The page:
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No. t, ILCA, Addis Ababa, Ethiopia.

Winrock International. 1983a. Assessment of the current status
potential role of sheep and goats in developing countries.
prepared for Agricultural and Rural Development Department,
Bank. Winrock International, Morrilton, Arkansas.


Winrock International. 1983b. Bibliography of international literature
on goats. Winrock International, Morrilton, Arkansas.

Winrock International. 1982. Draft position paper on livestock program
priorities and strategy. Paper prepared for U.S. Agency for Inter-
national Development. Winrock International, Morrilton, Arkansas.


Winrock International. 1980. Potential for on-farm feed production and
utilization by the Egyptian small farm sector. A consultant report
on the project improved utilization of feed resources for the
Egyptian Livestock Sector: Report prepared for the Catholic Relief
Services, Cairo, Egypt, and United States Agency for International
Development, Cairo, Egypt. Winrock International, Morrilton, Arkansas.

Winrock International. 1977. Potential of the world's forages for
ruminant animal production. Winrock International, Morrilton, Arkansas.

Winrock International. 1977. The role of sheep and goats in agricultural
development: A state of the arts study. Winrock International,
Morrilton, Arkansas.

World Bank. 1981. Accelerated development in sub-Saharan Africa: An
agenda for action. The World Bank, Washin'gton, D.C.


1. Bera

2. Berr

3. Brac

4. Byir

5. Corr

6. Coy,

7. Crat

8. Cuar

9. Dear







(Including Animal Science, Veterinary Medicine,
Animal Breeding and Animal Systems) as of 11/23/83

Geographical Areas
MOA (With Years
ram Associate Entity Area of Expertise Therein in Parenthesis)

n, George ISU Vet Microb & Asia (3+); Africa (10+)
Preventive Med

listen, Richard WI Ag Economics Asia (3); Africa (2+);
Latin America (?)

:kelsberg, Paul 0. ISU Animal Science Asia (.1);
Near East (.1)

rgton, Evert WI Range Sci/ Unknown

nelius, Steve UMN Animal Science/ Unknown
Vet Med

Charles MSU Vet Med Africa (2)

)o, Bo UMN Animal Science/ Asia (.25)
Vet Med

iy, Robin CSU Agronomy (Forages) Africa (5)
Latin America (3)

ns, Robert MSU Animal Science Africa (?); Asia (?);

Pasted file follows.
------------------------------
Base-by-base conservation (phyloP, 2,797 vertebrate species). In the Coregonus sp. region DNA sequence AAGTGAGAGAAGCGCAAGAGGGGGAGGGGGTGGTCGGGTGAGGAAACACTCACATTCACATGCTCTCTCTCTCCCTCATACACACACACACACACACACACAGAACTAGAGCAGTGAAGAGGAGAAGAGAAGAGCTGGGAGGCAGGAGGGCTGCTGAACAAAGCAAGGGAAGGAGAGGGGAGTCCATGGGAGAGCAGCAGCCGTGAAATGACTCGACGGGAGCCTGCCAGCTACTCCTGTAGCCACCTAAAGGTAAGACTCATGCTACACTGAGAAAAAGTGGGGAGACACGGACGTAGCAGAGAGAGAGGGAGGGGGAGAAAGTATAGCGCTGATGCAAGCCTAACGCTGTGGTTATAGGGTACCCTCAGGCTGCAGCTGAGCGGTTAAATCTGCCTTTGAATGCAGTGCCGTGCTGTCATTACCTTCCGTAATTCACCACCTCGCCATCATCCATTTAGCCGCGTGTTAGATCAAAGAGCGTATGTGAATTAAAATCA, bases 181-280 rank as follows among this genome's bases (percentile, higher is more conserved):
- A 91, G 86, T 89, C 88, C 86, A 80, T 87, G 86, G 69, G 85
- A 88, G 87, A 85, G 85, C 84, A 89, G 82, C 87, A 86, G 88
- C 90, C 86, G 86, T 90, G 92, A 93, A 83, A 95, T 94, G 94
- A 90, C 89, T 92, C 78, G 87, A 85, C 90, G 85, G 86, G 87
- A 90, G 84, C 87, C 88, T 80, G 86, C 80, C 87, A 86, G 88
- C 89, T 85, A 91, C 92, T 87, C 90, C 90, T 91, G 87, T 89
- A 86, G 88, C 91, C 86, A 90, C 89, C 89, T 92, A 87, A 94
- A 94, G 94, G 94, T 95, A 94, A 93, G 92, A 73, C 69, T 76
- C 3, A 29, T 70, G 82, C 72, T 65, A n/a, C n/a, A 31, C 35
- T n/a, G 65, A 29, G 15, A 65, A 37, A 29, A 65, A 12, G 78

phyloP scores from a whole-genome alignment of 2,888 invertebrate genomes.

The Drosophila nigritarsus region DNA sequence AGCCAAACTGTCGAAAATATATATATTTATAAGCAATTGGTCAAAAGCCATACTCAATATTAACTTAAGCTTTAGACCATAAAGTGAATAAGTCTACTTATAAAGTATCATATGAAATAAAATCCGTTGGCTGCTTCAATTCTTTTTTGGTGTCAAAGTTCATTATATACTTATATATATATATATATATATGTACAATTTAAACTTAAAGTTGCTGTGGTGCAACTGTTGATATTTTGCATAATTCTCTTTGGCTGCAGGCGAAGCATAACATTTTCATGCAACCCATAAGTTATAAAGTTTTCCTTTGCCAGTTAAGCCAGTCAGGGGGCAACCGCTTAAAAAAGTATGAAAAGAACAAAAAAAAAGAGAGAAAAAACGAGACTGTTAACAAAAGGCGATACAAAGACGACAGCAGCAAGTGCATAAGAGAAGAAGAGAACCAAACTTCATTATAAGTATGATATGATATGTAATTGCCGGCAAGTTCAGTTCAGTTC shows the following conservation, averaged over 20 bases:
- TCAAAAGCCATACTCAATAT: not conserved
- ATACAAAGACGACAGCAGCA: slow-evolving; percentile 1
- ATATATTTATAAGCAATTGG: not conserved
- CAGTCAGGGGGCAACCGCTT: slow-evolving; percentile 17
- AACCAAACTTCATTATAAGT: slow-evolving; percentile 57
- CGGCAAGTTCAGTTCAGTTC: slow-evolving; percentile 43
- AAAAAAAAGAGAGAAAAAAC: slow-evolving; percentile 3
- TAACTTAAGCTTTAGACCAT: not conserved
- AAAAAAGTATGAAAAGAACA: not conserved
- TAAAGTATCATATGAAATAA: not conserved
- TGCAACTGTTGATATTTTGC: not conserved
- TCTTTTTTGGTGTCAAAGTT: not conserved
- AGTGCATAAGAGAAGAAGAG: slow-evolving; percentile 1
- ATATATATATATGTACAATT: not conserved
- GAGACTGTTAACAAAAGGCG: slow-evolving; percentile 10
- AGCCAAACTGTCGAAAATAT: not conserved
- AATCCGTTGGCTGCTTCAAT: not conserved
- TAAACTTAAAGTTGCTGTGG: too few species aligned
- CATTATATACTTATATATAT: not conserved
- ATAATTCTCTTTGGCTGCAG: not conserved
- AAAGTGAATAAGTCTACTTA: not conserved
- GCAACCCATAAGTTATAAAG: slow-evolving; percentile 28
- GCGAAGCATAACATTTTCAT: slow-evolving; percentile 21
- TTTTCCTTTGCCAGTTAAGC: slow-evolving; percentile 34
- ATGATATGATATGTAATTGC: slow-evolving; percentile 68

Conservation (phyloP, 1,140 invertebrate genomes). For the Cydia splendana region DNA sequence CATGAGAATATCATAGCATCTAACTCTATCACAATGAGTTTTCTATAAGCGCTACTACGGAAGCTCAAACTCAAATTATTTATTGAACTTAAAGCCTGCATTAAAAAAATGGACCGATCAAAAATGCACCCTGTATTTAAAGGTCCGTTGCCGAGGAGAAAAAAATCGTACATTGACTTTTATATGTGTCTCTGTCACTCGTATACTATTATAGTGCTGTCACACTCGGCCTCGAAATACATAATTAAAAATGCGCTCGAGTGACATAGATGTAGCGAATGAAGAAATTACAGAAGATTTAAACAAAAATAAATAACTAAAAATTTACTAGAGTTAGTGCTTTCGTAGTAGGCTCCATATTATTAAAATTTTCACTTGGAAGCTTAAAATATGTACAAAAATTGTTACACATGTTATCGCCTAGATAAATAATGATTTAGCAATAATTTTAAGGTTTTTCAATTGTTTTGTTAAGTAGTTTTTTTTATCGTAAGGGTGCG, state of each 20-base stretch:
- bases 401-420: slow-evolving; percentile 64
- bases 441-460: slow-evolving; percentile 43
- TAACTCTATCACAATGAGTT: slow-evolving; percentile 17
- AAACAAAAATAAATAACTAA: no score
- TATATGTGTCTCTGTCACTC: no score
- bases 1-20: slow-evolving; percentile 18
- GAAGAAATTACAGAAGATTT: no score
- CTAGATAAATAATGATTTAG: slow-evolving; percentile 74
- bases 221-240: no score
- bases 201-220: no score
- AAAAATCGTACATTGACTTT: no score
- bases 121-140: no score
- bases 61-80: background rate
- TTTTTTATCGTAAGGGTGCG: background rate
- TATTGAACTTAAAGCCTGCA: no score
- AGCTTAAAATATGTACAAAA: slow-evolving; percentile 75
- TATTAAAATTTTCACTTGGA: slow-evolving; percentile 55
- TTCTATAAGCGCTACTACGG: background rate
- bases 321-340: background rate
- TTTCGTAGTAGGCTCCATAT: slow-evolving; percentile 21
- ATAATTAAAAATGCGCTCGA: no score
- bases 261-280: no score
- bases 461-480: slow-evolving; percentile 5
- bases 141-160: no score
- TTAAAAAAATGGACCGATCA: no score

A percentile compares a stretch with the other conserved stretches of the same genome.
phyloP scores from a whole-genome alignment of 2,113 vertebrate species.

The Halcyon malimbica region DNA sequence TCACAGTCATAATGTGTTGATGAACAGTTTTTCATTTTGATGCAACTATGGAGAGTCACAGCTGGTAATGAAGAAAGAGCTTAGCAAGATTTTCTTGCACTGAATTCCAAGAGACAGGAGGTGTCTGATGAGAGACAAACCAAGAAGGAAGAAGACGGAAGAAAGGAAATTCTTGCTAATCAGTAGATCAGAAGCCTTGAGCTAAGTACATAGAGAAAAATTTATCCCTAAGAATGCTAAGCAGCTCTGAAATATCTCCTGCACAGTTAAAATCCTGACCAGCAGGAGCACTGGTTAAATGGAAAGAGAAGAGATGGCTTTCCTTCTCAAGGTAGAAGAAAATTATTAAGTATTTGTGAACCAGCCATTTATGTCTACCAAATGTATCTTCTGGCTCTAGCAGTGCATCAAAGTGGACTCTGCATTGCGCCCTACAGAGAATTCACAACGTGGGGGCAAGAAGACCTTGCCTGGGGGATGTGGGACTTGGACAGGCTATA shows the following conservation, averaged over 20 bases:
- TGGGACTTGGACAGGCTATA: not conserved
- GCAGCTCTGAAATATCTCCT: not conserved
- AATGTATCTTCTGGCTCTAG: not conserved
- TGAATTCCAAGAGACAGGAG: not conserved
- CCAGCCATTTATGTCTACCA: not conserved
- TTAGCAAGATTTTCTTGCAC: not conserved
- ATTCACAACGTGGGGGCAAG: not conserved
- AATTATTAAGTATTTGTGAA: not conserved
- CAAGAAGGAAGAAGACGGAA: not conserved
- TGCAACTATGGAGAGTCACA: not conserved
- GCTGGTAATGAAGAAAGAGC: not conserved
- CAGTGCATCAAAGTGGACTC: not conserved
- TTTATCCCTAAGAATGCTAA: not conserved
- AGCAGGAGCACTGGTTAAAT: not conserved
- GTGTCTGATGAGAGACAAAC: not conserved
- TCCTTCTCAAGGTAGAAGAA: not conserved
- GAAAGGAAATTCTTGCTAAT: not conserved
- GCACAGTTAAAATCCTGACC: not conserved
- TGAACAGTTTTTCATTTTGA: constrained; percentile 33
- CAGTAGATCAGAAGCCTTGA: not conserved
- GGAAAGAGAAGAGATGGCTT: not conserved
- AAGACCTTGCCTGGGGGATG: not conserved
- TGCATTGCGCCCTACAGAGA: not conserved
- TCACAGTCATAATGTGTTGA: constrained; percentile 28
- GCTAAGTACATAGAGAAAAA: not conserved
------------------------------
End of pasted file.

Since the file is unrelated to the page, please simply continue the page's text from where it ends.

Latin America (?);
total of 6 years

oer, Alvin J. WI Ag Economics Asia (3+); Africa
Latin America

zhugh, Henry A. WI Animal Breeding Latin America,
Caribbean, Africa
(Total.2 years)

dman, Bill SIU Animal Industriesf Unknown

sen, Jorgen VPI Vet Med Unknown

t, Robert D. WI Agronomy/Crop Latin America (6);
Ecology Africa (?)

nson, Harold UMC Animal Systems Unknown

Program Associate

16. King, Thomas B.

17. Koch, Berl A.

18. Kornegay, E. T.

19. Marsh, Will

20. McCarthy, F.

21. McDowell, R. E.

22. Mitchell, George

23. Morris, Roger

24. Olson, Howard

25. Oxley, James W.

26. Perry, Brian

27. Schillhorn Van Vern,

28. Sollod, Albert

29. Sutherland, Thomas M.

30. Thawley, D. G.

31. Vandepopuliere, Joe.

32. Vogt, Dale

33. Ward, Gerald M.

34. Wheat, John D.

35. Wilson, Kim J.

Entity Area of Expertise

PSU Animal Sci/Admini-

KSU Animal Nutrition

VPI Animal Science

UMN Animal Health Econ-

VPI Animal Science

CU Animal Science

UOK Animal Science/

UMN Vet Med/

SIU Animal Industries

CSU Animal Science/

VPI Vet Medicine

MSU Vet Medicine

DAI Vet Med/

CSU Animal Breeding

UMC Animal Systems

UMC Animal Systems

UMC Animal Systems

CSU Animal Science

KSU Animal Breeding/

MSU Animal Science

Geographical Areas
(With Years
Therein in Parenthesis)

Latin America (?)

Africa (4); Asia (2)




Asia (9); Latin
America; Africa

Near East (?)

Africa, Asia,
Latin America,
Near East


Asia (2), Africa


Africa (8)

Africa (?)

Africa (2)




Asia, Near East

Africa (2+); Latin
America (.25); Asia (.2)

Latin America, Asia
(Total 3 years)

Geographical Areas
MOA (With Years
Program Associate Entity Area of Expertise Therein in Parenthesis)

36. Wilson, Terry PSU Vet Med/ Latin America (6)
Vet Pathology

37. Yazman, James WI Animal Science Latin America, Asia

MOA Entities


1. DAI = Development Alternatives, Inc.
2. IADS = Int'l Agricultural Development Service
3. RTI = Research Triangle Institute
4. WI + Winrock International


1. CSU = Colorado State University
2. ISU = Iowa State University
3. KSU = Kansas State University
4. MSU = Michigan State University
5. PSU = Penn State University
6. SIU = Southern Illinois University
7. UOK = University of Kentucky
8. UMN = University of Minnesota
9. UMC = University of Missouri
10. VPI = Virginia Polytechnic Institute
11. CU = Cornell University